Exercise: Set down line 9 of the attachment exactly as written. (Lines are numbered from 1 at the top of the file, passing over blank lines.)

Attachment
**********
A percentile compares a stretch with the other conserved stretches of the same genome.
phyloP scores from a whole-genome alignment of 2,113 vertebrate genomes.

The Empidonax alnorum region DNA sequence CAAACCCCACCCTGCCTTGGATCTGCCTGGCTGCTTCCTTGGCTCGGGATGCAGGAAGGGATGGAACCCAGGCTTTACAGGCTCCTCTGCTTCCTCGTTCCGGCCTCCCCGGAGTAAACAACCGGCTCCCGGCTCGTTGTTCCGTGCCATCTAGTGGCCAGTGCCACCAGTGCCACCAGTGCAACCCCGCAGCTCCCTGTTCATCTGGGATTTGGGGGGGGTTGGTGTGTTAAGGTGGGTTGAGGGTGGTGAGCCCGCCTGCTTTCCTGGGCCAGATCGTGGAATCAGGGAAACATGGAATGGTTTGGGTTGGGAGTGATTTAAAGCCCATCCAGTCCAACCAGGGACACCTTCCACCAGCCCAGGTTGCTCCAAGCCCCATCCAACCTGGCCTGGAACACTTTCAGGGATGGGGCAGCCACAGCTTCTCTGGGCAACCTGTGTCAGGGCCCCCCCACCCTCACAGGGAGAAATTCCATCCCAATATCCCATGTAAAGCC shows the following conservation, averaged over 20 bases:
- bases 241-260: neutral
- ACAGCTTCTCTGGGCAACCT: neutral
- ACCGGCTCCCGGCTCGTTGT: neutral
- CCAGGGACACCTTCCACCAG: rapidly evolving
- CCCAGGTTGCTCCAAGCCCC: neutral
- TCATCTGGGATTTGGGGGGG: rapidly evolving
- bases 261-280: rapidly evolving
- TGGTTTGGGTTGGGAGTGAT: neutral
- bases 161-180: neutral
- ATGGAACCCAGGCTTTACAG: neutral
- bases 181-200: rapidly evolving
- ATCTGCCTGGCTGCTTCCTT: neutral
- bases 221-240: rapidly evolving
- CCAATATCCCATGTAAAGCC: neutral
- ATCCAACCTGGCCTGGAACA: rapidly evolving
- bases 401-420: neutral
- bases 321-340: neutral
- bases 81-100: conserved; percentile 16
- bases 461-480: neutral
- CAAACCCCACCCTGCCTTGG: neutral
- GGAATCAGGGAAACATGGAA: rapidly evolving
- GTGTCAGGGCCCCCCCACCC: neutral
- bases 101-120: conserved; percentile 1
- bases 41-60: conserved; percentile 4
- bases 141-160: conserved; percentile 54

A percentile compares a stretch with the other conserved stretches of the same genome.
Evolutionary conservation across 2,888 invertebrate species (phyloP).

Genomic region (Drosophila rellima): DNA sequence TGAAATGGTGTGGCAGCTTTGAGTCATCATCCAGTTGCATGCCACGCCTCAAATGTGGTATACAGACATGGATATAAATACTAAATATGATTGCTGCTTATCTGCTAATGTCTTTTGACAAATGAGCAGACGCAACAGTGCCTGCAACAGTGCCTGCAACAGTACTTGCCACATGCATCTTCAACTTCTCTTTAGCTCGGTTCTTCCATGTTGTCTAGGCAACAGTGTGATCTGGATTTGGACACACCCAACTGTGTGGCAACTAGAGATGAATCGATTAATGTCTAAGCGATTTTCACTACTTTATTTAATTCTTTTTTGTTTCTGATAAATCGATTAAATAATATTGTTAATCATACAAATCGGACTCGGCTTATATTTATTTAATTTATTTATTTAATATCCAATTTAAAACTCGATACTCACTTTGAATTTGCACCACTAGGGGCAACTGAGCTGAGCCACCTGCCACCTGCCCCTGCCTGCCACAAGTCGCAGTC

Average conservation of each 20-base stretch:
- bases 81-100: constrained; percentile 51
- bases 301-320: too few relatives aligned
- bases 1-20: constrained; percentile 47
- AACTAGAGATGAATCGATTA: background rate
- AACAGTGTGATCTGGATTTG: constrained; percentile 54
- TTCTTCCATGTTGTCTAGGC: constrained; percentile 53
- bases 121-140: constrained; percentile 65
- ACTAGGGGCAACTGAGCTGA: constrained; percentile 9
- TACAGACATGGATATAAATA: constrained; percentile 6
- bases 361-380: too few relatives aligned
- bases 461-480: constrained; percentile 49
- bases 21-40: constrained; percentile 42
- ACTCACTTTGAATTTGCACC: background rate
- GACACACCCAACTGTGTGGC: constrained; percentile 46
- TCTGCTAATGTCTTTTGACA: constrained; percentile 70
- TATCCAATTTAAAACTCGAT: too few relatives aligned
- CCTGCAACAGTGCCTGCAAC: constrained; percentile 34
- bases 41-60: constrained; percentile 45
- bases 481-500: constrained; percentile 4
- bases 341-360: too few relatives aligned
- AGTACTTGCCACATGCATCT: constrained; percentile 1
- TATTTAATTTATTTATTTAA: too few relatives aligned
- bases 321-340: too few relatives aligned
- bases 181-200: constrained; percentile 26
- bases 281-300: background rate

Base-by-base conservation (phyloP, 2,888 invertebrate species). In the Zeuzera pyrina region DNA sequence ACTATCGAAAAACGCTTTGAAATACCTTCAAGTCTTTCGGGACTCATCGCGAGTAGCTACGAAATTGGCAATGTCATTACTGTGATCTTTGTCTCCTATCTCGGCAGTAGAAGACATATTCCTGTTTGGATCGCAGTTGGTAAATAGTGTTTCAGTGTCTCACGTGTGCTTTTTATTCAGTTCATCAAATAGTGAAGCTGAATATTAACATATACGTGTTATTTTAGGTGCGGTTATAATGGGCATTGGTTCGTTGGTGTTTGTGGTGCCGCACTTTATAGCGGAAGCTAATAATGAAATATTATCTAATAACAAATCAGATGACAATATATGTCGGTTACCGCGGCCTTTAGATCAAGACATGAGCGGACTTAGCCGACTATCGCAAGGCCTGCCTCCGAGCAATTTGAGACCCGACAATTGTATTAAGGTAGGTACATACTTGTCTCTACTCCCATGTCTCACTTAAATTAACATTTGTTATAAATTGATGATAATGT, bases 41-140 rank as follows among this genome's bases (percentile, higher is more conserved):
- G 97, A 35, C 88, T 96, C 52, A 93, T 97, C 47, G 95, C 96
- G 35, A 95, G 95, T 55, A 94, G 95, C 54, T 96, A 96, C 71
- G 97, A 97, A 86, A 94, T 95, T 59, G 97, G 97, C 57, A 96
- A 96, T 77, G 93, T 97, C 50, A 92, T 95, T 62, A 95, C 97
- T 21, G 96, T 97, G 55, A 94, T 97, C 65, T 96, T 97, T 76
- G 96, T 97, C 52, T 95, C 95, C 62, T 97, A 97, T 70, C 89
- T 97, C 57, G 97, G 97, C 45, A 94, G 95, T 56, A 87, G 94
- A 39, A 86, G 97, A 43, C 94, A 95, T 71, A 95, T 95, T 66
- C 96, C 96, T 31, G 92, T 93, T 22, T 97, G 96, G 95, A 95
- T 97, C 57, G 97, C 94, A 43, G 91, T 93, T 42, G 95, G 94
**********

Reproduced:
- TCATCTGGGATTTGGGGGGG: rapidly evolving